Motherhood is days and years filled with so many emotions. Guilt being one of them. My guilt is mostly in regards to the time not spent with my daughter because I am working during the day, and of course for not spending enough “quality” time when I do have the chance, namely and weekends. I also have guilt for how I handle moments that are particular challenging for any parent. And for those days and times, this is what I would like to tell my daughter.


Dear Emerson,

I am not perfect, but I am trying really hard to be. Sometimes I am worried that my drive for perfection is causing self-induced anxiety, but that is just who I am, a good and bad part of my personality. There are days that I know I could do things better and just be better. There are moments that I see how my sharp, tired responses to your generally curious questions can feel biting. I see it on your face. I hear it in your silence. I want you to know that I hear you when you scream “you’re not listening to me” –  even though it may feel like I have tuned you out. And when you look at me with tears in your eyes and declare “you are the worst mother, you are not my favorite” it breaks my heart a little… and I question if maybe the words are true. But I am trying. I really am.

I am trying desperately to make your childhood fun and loving, all the while I am constantly worried if I am raising a caring, bright, self-motivated, and kind human. Between all the fun activities, playdates and outings, I am trying to create as many amazing memories as I possibly can, but when I see you falling asleep on Fridays at 5:30 in an exhausted heap, I worry that I am over-stimulating you. Then of course there are nights that I am so tired from work that the thought of playing a game with you feels like a chore, and not the fun activity it should be.  I don’t want to just throw you in front of the tv and forfeit our quality time and so I play the games with you, but you can tell that my patience is shorter when I try to coach you through game-playing etiquette and my tone is less than loving. I feel guilty that I am not enjoying every single moment with you because these days will be fleeting and then I will wish I could have them back. And despite all that I know, I still make mistakes.

I obsess about your safety more than I ought to. I’ve even thought of micro-chipping you because the thought of losing you terrifies me more than anything in this world. When I yell loudly (and possibly crazily) at you after you run from my grasp in a public place, I know that you feel embarrassed and think that I am mean, but it is because my fear is so paramount that my reaction is impulsive, even desperate. I could do better. I could. I can try to get down to your level and calmly explain all the reasons why you need to stay by my side and the consequences if you don’t. But I’m human and sometimes in the moment, the emotions are stronger than the rationale.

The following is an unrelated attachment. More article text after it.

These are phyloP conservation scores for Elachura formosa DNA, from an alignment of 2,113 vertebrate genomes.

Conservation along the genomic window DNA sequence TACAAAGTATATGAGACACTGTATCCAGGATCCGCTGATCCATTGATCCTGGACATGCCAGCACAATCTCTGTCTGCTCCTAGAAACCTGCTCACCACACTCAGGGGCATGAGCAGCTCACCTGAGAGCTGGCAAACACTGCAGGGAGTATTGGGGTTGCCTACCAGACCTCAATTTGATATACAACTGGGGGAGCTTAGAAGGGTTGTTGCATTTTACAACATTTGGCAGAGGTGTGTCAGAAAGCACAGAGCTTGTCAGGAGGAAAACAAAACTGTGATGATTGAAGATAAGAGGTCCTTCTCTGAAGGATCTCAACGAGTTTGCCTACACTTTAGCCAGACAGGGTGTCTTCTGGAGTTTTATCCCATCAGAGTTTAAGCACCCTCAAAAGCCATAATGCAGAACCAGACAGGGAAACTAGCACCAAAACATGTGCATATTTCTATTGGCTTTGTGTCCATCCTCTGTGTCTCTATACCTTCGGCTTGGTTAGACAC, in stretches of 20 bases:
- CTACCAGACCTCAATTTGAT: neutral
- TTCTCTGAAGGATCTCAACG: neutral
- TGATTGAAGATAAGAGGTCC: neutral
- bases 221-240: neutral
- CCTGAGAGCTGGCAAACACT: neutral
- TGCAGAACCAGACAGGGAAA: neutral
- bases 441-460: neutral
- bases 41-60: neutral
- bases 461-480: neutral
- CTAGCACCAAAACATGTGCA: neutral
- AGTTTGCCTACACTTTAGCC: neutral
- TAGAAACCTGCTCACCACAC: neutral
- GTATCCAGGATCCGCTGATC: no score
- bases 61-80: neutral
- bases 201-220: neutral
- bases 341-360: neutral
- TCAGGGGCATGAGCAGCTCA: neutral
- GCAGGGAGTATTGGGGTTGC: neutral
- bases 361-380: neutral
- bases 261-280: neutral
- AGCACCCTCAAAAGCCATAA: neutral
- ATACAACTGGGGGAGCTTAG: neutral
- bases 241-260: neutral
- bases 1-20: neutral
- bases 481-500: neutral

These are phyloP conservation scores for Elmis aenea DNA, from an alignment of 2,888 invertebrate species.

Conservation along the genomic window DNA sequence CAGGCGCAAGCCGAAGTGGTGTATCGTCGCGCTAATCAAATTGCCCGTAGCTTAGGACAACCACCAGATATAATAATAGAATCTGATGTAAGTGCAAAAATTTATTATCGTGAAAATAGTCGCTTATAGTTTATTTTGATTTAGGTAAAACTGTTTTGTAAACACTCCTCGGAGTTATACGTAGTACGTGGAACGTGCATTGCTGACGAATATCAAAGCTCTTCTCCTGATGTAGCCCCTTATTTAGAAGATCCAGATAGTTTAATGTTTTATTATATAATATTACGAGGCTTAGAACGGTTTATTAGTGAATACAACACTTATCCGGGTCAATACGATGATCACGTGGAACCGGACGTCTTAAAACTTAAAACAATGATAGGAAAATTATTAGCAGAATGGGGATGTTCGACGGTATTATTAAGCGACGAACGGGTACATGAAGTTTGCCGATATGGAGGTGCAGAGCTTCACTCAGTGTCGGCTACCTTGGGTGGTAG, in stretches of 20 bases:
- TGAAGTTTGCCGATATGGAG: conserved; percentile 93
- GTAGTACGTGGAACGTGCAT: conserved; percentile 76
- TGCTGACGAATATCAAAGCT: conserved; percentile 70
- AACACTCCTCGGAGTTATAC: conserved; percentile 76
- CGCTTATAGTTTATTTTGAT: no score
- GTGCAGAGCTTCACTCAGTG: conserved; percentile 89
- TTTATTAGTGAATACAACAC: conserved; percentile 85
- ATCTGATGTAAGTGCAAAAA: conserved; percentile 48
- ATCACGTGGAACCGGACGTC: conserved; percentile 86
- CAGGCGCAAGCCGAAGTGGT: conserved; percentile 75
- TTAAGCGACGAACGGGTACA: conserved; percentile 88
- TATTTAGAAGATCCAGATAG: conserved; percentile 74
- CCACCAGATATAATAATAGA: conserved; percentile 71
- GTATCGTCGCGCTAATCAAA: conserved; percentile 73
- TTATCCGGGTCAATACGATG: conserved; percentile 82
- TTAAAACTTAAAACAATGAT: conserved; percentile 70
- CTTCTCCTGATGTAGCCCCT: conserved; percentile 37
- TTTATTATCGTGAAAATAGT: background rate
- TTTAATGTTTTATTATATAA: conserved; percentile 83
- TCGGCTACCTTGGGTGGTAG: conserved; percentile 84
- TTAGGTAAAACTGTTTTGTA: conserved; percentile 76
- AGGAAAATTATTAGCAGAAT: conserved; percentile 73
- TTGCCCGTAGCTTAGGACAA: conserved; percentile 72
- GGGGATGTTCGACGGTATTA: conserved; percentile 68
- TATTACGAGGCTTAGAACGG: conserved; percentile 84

There are so many things that I do wrong or ways that I could have done things differently. I see this. Typically I see this in hindsight, but I do recognize all the ways I should have been better. And I feel so guilty. Guilty for doing too much, or not enough. I try not to dwell on these mistakes, but learn from them for “next time.” Sometimes the lesson of experience and guilt is well taught, sometimes it is not. I see all the ways that I am rocking out this parenting life, and all the ways that I have lots of room for improvement. And I will never stop trying to be better for you.

More importantly than what I see in the error of my ways is what I see in front of me. My dear daughter, I see you. I really do. I see the vivacious, funny, smart, willful, bold little girl that you are becoming. I wonder everyday how I can continue to foster these amazing traits and help you round out some of the harder edges. I love you for all that you are and all that you are not. And I  hope that you see me too, if not today, then one day. I hope that you see your mother as passionate, loving, and always striving to be better. I hope that you understand that though I am far from perfect, my love for you is perfect in everything that it can be. I hope that you will be better than me. In fact, I know that you will be better than be me. And from this, I know that you will gain appreciation and empathy knowing that your mother, is just a woman, taking it one day at a time and trying her very best.


Your Mother


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